Perhaps it would have been better to have used the more authentic name 'Adwa', for then confusion with the decisive battle of the Austro-Prussian war at Sadowa (or Königgrätz) in 1866 would more likely to have been avoided.


The Dark Valley: A Panorama of the 1930s
The Dark Valley: A Panorama of the 1930s
by Piers Brendon
Edition: Paperback
Price: £25.00

5.0 out of 5 stars Tiny factual correction, 30 Oct. 2013
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Dr. Brendon's brilliant world survey of the 1930s is essential reading for anyone interested in the inter-war period. However one remains startled by his mention of tv coverage of the coronation of Emperor Hirohito in Kyoto in 1928 - "...even the infant medium of television was present" (page 40). So far as I know the only regular television transmission service at that time anywhere in the world was by WLEX Lexington, Mass., using the scanning disc mechanical system. This began regular transmissions in June 1928. It may be that the reference to television at Kyoto in November 1928 derives from the fact that experimental television pictures had been produced in the laboratory in Japan as early as 1925, although these never got as far as a viable transmission system let alone a public service. The first (electronic) television transmissions in Japan began from Tokyo in May 1939.


The Thirties
The Thirties
by Juliet Gardiner
Edition: Paperback
Price: £14.03

3.0 out of 5 stars Informative but flawed, 29 Oct. 2013
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This review is from: The Thirties (Paperback)
Ms Gardiner's fascinating survey of a darker side of the nineteen thirties in one European country contains a wealth of detail and a sympathetic awareness of the problems consequent upon the economic recession, and the contingent unemployment and poverty in Britain during this interwar decade. It also provides an informed discussion of the political impasse which underlay these events. The book is thus more than a useful compendium of the individual experiences of those caught up in this 'age of anxiety'. Although more localised in its scope it is a useful adjunct to Piers Brendon's much wider-ranging and more gracefully written "The Dark Valley" (2000). So it is rather unfortunate that some often ungraceful writing may discourage the reader. The text is frequently over-discursive, and within very long sentence structures one encounters disconnected asides that divert attention from the main arguments. Consequently there is a recurrent irritation in attempting to follow, even after several re-readings, the thread of a particular discussion. Where this is the case, although it is not always so, the impression is one of highly informed but unfocussed conversation. Were it not for the intrinsic interest of the material I would many times have been tempted to abandon the effort to follow these conversations. This very long book would have been much improved with some pruning of inessentials by a good style editor. But despite these structural shortcomings this is a valuable, and indeed a compelling, contribution to the social history of the period, and it eventually rewards persistance from its readers. It is perhaps not the only book to be read on the subject, but it will nevertheless be appreciated by anyone concerned with its subject matter.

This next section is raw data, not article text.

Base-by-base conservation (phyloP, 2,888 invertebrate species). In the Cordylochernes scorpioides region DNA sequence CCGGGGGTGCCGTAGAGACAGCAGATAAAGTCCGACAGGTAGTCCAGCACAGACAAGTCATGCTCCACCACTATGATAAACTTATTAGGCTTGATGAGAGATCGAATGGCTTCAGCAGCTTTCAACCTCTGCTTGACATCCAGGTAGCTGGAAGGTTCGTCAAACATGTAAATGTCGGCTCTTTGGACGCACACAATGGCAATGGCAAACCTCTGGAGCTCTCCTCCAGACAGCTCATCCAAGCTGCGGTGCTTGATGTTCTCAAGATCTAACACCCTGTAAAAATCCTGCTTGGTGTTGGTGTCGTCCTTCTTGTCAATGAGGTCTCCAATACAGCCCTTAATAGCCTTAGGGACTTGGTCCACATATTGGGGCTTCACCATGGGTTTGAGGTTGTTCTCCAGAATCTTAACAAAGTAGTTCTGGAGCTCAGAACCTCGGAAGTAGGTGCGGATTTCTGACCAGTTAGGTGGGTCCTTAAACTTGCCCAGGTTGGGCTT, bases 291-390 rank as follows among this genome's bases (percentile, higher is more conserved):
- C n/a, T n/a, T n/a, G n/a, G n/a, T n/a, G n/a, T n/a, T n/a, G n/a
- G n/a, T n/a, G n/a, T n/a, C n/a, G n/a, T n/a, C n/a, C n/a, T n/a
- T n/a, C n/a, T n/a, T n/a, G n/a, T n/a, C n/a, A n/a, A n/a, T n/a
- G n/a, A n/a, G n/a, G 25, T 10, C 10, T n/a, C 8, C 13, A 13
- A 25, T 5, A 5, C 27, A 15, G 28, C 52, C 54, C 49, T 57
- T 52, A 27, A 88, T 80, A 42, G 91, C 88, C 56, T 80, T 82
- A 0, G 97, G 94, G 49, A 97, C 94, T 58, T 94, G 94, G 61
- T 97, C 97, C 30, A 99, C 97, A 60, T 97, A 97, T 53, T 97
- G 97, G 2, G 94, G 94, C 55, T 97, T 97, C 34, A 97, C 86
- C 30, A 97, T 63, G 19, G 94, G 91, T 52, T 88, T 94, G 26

Elizabeth of the German Garden: A Biography of Elizabeth Von Arnim
Elizabeth of the German Garden: A Biography of Elizabeth Von Arnim
by Jennifer Walker
Edition: Hardcover

5 of 6 people found the following review helpful
5.0 out of 5 stars Elizabeth of the German Garden Jennifer Walker, 5 Oct. 2013
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Review by Elizabeth Knight.